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2013 Cadillac ATS Urban Car of the Year Review By Steve Purdy

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2013 Cadillac ATS

Urban Car of the Year
By Steve Purdy
Michigan Bureau

One of those glitzy events during the North American (Detroit) International Auto Show each year is the Urban Wheel Awards, and one of those awards announced at the event is the Urban Car of the Year, named by Decisive magazine. This year’s winner, as you may have gleaned from the title of this tome, is the new Cadillac ATS, small, rear-wheel drive luxury sport sedan from GM’s rebounding luxury division.

Having just reviewed the quick and stylish ATS I agree. If you’re an urbane, urbanite with a taste for a cool ride and a need for speed, this might be the one for you. There is no shortage of urban-oriented cruisers out there but this one is concise, efficient, fully modern and high-zoot. Our Premium level test car comes in at just under 50 grand but you can get one nearly as cool without some of the performance and technology enhancements for less than 35 grand.

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Let’s concentrate on our tester, though, since it has been so much fun this week.

The 2013 Cadillac ATS in its 16 trim levels (see all below) are built in Lansing, MI, and look very much like their larger siblings, CTS and XTS. The profile and stance along with crisp-edge styling and vertical shapes reflects Cadillac’s design DNA, a theme that has been around now for most of a decade but still seems fresh. With each new vehicle and update the design keeps up with trends and looks right at home with the competition. And that competition is mighty tough, for sure. The ATS is directly aimed a BMW’s iconic 3-Series.

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Stitched leather on the dash and fine materials all around the cockpit suggest a high level of luxury and refinement. The flat, piano-black touch panel that constitutes the center stack is just like the XTS we reviewed last week and the updated CTS as well. A head-up display shows your speed, the speed limit, tach reading and a variety of other data and is controlled by a switch on the lower dash, blocked from view by the steering wheel. I was unable to find, on this or the XTS, a readout for instant or cumulative fuel mileage. The 8-inch touch screen is adequate in size but I found it did not always recognize my touch the first time.

You may recall from my review of the 2013 Cadillac XTS, I’m not fond of the whole control panel arrangement and found many of the functions to be less than intuitive. It’s winter here in Michigan and you can’t trigger any of the touch functions with cotton gloves on. First thing in the morning that hard panel is mighty cold. It, too, did not always recognize my touch the first time. I would prefer a few knobs or buttons, I guess, but remember I’m not the guy for whom this car is aimed. Like most new cars with innovative controls, it would not take too long to learn everything and get used to it and it’s surely more intuitive for youngsters than for me.

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The ATS seats are firm but not as punishingly hard as the many of the German sport sedans. Decent lateral support holds us in place and the adjustability will allow a fit with nearly everyone. Though it is a small car with a low roof line I had no trouble getting in and out of the drivers door as long as the seat was adjusted to a low position. Rear seat room is limited but not punishingly cramped. This is essentially a compact sized car, after all, but it does not feel all that small from the driver’s seat.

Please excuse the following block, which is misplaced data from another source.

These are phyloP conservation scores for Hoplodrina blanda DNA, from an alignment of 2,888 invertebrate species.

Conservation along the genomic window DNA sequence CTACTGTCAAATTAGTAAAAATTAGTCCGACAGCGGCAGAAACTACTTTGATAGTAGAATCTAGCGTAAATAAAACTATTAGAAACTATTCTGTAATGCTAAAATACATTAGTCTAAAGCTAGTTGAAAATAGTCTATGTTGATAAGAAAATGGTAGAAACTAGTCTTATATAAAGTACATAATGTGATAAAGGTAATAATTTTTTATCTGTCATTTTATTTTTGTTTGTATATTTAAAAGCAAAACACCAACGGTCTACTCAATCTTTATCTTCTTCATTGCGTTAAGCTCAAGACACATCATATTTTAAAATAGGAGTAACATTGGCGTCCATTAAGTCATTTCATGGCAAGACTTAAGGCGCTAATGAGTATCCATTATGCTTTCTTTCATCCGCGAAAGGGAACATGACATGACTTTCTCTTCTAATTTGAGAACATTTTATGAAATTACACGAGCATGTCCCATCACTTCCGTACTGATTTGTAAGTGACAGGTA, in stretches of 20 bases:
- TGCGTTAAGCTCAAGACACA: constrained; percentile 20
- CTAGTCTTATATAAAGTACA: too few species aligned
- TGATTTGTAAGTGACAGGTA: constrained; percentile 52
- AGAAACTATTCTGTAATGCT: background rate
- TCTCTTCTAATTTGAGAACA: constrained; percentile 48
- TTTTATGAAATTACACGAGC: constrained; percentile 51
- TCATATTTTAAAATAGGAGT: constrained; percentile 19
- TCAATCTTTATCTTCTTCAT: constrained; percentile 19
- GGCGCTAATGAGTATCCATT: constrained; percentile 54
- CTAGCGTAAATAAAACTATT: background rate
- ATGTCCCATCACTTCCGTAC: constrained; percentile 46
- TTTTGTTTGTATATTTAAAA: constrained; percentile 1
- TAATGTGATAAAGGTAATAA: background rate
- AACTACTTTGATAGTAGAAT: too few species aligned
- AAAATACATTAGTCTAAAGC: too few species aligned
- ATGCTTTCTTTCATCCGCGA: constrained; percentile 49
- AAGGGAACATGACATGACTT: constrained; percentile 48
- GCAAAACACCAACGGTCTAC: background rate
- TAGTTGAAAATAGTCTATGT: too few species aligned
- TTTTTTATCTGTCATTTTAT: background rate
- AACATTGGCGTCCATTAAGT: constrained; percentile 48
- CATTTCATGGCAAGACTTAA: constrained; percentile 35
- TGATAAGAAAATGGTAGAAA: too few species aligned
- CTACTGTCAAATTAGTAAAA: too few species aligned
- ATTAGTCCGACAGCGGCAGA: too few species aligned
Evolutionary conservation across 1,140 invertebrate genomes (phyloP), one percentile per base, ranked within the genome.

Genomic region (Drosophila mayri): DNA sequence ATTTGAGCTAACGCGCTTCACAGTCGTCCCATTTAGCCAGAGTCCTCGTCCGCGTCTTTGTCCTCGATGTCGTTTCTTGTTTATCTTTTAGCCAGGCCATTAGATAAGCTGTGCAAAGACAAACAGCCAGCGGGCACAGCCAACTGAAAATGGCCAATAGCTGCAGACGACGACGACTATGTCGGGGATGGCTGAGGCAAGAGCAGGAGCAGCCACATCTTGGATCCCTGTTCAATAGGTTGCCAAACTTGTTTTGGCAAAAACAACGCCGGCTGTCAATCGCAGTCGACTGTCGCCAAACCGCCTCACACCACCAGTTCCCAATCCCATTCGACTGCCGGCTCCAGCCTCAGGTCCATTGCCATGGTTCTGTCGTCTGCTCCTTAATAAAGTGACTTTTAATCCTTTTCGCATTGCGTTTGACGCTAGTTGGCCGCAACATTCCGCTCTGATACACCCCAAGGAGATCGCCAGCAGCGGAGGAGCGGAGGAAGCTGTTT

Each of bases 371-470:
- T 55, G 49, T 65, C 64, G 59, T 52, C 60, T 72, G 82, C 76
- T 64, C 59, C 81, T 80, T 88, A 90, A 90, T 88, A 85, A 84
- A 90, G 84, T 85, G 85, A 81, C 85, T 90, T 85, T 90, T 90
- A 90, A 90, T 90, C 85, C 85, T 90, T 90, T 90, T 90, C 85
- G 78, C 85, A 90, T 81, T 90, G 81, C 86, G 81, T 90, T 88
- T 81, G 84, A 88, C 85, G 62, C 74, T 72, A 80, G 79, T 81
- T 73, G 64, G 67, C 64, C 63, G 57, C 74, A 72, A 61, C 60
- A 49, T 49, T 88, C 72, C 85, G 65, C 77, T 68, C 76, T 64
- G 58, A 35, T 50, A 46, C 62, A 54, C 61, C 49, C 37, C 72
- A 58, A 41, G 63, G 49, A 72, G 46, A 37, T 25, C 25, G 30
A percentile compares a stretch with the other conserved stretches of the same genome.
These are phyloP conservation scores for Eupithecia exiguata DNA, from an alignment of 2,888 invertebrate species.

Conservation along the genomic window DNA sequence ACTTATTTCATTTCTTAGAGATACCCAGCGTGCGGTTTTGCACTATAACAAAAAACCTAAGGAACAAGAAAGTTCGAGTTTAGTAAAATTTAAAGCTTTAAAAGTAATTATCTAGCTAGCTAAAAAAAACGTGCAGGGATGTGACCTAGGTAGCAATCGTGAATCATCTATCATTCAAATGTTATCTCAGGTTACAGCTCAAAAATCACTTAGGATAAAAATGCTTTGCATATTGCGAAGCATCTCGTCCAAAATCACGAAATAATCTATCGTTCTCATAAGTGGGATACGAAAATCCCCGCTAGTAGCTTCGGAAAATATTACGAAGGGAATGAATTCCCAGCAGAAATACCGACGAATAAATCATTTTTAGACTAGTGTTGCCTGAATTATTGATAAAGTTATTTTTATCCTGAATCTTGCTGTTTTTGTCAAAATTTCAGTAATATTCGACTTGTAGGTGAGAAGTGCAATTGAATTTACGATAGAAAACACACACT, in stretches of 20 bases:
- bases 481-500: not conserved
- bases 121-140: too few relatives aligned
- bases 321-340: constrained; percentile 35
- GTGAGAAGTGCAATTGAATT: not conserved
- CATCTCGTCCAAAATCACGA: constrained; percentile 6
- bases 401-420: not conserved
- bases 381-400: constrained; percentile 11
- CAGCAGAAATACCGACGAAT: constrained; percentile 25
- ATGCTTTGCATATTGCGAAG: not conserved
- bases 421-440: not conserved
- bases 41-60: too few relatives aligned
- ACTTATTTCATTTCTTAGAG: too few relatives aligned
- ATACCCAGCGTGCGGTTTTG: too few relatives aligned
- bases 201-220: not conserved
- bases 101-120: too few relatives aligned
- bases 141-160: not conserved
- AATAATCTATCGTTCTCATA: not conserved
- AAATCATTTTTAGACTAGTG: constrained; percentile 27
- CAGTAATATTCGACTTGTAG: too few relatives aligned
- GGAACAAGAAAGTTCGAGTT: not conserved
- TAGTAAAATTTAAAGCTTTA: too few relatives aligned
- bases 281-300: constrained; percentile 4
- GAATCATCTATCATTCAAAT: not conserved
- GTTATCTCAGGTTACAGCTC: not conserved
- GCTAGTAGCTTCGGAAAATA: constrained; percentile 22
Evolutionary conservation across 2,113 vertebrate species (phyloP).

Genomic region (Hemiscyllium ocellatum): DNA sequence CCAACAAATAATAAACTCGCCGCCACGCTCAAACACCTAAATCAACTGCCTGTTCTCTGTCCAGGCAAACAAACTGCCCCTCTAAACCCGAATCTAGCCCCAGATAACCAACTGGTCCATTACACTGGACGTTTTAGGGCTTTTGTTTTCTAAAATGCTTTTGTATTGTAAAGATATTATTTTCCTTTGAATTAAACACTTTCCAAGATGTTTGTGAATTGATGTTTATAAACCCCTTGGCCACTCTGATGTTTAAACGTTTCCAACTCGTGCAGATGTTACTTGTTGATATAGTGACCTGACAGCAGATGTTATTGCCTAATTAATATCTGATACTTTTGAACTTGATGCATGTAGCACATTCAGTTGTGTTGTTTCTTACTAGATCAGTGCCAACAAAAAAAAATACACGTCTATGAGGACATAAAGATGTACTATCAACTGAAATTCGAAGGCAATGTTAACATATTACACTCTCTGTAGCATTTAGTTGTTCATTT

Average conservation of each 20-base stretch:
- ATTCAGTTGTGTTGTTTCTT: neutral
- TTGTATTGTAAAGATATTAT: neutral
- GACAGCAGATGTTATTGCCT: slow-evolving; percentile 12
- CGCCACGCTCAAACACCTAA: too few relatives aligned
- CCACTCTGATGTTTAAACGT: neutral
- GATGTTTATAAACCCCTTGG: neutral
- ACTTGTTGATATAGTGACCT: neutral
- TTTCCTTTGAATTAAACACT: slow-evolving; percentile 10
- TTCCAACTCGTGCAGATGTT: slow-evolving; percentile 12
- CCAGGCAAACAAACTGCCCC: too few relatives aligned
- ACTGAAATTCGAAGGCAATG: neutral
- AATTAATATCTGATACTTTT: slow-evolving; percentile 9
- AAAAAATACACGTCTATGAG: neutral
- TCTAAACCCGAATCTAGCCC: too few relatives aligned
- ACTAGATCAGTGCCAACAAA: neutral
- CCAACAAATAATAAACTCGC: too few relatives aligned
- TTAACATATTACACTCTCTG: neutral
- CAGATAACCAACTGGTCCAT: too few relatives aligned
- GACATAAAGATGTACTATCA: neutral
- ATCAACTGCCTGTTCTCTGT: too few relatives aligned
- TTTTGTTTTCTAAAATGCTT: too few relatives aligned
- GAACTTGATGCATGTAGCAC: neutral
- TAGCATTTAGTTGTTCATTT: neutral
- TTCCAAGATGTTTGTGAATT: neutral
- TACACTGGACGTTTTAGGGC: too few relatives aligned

Trunk space is a modest 10.2 cubic-feet, but the rear seat backs fold to add a bit more utility.

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The ATS is all about performance. It has the same direct-injected, 3.6-liter V6 as the big XTS but in a much smaller and lighter package. Acceleration is terrific, and at full throttle it makes a thrilling, throaty howl sounding almost V8-like. With 321 horsepower and 275 pound-feet of torque it launches like a true sports car. And with direct injection, variable valve timing and six-speed automatic transmission we can expect in the high 20s for highway fuel mileage. Brembo front brakes with the Cadillac name on the calipers give a good measure of stopping power and add a good measure of sporty-car cred.

The EPA rates fuel economy at 19-mpg in the city, 28 on the highway and 22 combined on regular fuel.

Handling is excellent. Quick steering and firm suspension both adjust to speed and road conditions. All Cadillac’s now come with “magnetic ride control,” a sophisticated electronic system that makes subtle adjustments at nearly instantaneous speed. All the expected chassis dynamics like traction control, stability control, ABS, and rollover sensing will keep you out of trouble if you get a bit too exuberant behind the wheel.

The ATS is a great looking small sport sedan with amazing performance from a modest-size engine. If you would like to support a U.S. company building a wonderful small car here is one you’ll want to consider.

Cadillac’s new car warranty covers the whole car for 4 years or 50,000 miles and the powertrain for 6 years or 70,000 miles. One year of OnStar service comes with the car and after that a subscription is required.

In addition to the Urban Car Award nomination the ATS has just been named one of three finalists in the prestigious North American Car of the Year Award to be named at the upcoming Detroit auto show.

Bravo Cadillac!

ęSteve Purdy, Shunpiker Productions, All Rights Reserved